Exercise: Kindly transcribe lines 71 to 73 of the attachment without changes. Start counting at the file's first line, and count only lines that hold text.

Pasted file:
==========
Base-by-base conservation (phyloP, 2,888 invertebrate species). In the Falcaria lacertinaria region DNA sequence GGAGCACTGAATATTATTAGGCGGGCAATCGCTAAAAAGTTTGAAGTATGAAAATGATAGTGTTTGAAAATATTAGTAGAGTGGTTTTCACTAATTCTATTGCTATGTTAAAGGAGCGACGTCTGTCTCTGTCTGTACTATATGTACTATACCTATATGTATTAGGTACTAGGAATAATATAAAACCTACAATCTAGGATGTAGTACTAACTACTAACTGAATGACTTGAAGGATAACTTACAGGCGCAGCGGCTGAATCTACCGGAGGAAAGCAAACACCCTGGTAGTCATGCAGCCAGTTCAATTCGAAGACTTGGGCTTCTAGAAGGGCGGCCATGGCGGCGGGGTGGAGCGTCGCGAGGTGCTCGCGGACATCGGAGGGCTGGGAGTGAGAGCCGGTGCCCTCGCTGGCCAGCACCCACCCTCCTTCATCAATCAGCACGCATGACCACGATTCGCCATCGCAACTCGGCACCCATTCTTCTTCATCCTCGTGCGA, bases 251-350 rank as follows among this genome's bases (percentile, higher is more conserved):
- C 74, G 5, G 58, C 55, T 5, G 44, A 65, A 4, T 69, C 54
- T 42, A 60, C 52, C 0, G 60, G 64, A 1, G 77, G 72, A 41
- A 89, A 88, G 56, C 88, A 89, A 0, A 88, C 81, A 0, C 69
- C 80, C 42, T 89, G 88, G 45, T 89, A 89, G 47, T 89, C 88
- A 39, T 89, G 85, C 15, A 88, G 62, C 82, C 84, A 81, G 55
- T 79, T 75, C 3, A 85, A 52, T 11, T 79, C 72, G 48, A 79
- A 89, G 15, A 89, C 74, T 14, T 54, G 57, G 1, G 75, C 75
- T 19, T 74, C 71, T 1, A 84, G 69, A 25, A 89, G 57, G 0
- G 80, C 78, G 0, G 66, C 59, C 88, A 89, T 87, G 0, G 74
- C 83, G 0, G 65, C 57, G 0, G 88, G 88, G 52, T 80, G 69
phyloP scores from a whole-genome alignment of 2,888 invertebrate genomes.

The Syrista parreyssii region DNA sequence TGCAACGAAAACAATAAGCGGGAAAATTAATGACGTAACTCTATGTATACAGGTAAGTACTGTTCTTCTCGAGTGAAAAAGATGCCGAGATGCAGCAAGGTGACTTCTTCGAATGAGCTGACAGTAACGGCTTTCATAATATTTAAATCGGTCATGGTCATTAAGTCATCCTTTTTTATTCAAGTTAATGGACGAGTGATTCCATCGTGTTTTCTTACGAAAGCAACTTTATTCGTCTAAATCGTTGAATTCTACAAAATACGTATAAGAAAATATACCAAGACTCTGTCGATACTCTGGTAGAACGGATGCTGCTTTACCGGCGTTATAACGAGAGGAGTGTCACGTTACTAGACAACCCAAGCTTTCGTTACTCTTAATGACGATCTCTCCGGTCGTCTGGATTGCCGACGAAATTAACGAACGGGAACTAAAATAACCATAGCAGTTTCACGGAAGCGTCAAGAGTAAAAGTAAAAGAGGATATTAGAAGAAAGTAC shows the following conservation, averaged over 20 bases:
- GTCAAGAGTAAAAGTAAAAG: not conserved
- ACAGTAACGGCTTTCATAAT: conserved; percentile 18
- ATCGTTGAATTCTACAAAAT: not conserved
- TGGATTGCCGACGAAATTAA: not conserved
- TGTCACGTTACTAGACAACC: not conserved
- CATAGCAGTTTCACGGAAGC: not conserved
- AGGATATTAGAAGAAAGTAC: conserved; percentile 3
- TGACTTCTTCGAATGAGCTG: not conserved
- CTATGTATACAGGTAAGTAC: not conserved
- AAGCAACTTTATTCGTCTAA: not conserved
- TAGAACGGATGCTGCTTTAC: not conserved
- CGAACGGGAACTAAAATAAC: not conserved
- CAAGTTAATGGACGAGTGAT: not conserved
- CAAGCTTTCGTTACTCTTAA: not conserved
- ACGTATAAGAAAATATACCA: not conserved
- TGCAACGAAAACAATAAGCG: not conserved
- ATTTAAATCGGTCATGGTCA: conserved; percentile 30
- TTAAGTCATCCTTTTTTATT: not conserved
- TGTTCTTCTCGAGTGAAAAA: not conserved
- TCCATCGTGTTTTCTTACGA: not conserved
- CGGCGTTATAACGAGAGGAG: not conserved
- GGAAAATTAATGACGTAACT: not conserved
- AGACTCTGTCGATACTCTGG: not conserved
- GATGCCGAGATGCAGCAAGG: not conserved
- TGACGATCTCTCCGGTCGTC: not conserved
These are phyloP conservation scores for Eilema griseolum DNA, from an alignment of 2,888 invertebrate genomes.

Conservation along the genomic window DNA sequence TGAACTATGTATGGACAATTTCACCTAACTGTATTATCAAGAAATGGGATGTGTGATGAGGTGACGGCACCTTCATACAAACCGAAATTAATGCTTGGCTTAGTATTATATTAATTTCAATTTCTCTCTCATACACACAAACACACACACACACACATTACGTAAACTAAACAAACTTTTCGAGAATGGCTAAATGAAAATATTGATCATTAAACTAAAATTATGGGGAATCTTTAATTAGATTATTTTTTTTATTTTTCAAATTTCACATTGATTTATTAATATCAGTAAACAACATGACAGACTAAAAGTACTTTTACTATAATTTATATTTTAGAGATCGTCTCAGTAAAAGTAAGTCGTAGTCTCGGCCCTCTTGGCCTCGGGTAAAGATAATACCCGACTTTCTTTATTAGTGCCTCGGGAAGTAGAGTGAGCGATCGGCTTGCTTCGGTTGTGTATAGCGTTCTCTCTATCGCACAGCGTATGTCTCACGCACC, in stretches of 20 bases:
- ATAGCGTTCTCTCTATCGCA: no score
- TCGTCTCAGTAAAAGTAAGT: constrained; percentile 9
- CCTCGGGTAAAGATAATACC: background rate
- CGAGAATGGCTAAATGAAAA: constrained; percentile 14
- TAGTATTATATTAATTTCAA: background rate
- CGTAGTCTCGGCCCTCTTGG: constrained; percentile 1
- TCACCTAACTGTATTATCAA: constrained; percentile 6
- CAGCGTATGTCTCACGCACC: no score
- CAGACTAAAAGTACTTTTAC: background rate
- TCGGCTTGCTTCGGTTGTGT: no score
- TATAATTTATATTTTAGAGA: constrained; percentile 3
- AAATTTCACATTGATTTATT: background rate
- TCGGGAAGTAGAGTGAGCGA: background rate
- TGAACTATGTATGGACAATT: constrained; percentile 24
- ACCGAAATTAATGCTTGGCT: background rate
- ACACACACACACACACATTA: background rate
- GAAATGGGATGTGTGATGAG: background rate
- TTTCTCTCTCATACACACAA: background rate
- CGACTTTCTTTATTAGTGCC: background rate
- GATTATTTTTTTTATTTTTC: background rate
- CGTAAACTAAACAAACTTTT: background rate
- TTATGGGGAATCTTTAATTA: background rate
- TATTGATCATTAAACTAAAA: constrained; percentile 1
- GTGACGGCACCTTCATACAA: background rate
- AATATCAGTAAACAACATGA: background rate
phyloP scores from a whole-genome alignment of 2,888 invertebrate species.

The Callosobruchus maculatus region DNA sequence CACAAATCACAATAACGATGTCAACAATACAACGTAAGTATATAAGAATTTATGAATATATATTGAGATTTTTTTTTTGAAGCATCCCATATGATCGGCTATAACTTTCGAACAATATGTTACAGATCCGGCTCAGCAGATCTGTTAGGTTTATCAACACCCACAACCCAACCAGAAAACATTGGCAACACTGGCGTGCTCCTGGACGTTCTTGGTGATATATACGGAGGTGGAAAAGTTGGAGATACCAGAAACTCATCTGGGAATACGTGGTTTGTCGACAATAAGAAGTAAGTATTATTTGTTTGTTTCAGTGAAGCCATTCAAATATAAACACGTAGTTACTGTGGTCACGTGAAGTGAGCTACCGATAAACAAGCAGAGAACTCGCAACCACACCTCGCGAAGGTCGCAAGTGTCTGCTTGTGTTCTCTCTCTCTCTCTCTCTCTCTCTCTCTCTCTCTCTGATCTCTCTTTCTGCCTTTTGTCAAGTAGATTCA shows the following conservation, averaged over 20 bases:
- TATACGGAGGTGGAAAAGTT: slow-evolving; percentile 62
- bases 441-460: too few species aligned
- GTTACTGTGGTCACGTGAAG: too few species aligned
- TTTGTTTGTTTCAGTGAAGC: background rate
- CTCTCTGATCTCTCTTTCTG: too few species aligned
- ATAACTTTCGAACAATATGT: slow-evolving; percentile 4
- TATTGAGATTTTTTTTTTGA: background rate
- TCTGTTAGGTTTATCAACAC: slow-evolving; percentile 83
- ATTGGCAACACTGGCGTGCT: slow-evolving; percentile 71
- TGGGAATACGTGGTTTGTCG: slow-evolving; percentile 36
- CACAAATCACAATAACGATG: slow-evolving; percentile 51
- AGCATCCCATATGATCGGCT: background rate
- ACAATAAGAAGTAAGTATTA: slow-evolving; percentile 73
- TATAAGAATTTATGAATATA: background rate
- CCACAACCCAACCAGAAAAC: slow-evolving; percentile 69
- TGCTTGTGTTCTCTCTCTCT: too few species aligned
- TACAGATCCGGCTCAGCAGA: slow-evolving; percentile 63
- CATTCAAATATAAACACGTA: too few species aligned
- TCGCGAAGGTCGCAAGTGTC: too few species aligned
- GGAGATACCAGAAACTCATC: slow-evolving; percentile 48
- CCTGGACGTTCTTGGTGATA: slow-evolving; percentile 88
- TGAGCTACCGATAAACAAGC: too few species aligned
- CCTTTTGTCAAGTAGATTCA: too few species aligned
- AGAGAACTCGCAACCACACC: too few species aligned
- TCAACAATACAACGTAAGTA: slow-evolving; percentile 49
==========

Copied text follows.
- TTTGTTTGTTTCAGTGAAGC: background rate
- CTCTCTGATCTCTCTTTCTG: too few species aligned
- ATAACTTTCGAACAATATGT: slow-evolving; percentile 4